Honestly, what is old is new. If you look at how healthcare organizations were using Social Determinants of Health (SDoH), 20 years ago, we leveraged similar approaches but called it geocoding and cluster segmentation. Today, it’s all the same concept, but the technology has improved. Additionally, I think there’s greater understanding of how important it is to recognize SDoH and find ways to overcome the obstacles it presents.
I will say that the technology we have today is so much better and so much more exciting in terms of its capabilities to identify SDOH. For example, one way that technology has drastically changed is hardware advancements. It makes global connectivity and high-speed analytics truly a game-changer.
You are one of the few women leaders in healthcare technology – although that is starting to change. What drew you to this field? Do you have any advice for women entering a STEM career?
I started programming at a young age. I was always fascinated by technology and good at math, which gave me an aptitude for technology. When I was in college, I was fortunate to get a job in a hospital on second shift in the technology department. That gave me time to explore, learn and try things out. Those early experiences helped me learn and focus on what matters in healthcare, and it has made me truly love this industry.
For young women considering a STEM career, I would say don’t be afraid of the science or math – embrace it. As women we have so much to bring to the field of technology and healthcare so take the courses, do the work and find your place in this great industry.
What is the biggest challenge facing BioIQ today and what can every team member– no matter their role or department – do to help meet that challenge?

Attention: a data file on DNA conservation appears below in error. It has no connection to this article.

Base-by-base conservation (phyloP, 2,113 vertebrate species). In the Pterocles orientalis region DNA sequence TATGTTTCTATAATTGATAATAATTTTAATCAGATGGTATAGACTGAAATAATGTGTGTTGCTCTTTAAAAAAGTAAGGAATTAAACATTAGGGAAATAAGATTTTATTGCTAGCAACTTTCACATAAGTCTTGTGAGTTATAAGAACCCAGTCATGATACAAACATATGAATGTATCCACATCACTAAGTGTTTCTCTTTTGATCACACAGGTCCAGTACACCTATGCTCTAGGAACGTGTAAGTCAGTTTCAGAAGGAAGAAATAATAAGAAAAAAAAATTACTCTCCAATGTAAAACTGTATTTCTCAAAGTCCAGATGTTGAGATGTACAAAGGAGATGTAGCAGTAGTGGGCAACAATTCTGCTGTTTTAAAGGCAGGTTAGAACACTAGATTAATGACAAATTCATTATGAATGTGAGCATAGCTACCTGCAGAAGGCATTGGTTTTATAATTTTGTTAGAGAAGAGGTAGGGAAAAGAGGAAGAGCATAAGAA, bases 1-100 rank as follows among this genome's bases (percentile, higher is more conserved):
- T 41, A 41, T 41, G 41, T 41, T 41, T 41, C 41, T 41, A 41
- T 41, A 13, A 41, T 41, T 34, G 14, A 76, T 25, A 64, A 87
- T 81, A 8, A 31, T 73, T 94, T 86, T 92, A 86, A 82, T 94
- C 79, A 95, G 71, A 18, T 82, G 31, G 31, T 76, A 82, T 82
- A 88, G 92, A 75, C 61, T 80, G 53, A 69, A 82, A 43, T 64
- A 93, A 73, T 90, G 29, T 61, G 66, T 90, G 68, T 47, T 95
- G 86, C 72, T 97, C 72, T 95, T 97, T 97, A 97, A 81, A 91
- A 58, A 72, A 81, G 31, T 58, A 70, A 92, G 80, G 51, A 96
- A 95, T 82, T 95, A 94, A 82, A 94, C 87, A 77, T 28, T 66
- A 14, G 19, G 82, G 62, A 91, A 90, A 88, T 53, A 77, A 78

Our biggest challenge is time – things move so quickly. There is a lot of pressure to do more and do it faster, while still delivering quality. That’s another reason I’m glad to work with such a great team. Everyone is up to the opportunities and challenges!
Technology will continue to rapidly evolve. Our clients will continue to rely on us to ensure we provide them with the best solutions. Being ready to adapt to change continuously is something we all need to embrace. We need to continue to move at a fast pace to address the needs of everyone in the market in the marketplace. This will require focus from every employee in each department and a true team effort – and I know we can do it.
What’s the single best piece of advice you were ever given and how has it helped you in your career?
I don’t know that there is one single piece of advice, but one I abide by is to keep it simple – don’t over-engineer a solution; buy commodities, build uniqueness and always focus on the people who are using and benefiting from your technology.
What do you like to do when you aren’t at work? Are you involved in any special causes or organizations?
I am on the board of Special Olympics Georgia which is truly a great cause. Also, I am an avid tennis player and play in a variety of leagues in Atlanta. It is great to get out on the weekend and play sports. It clears your head.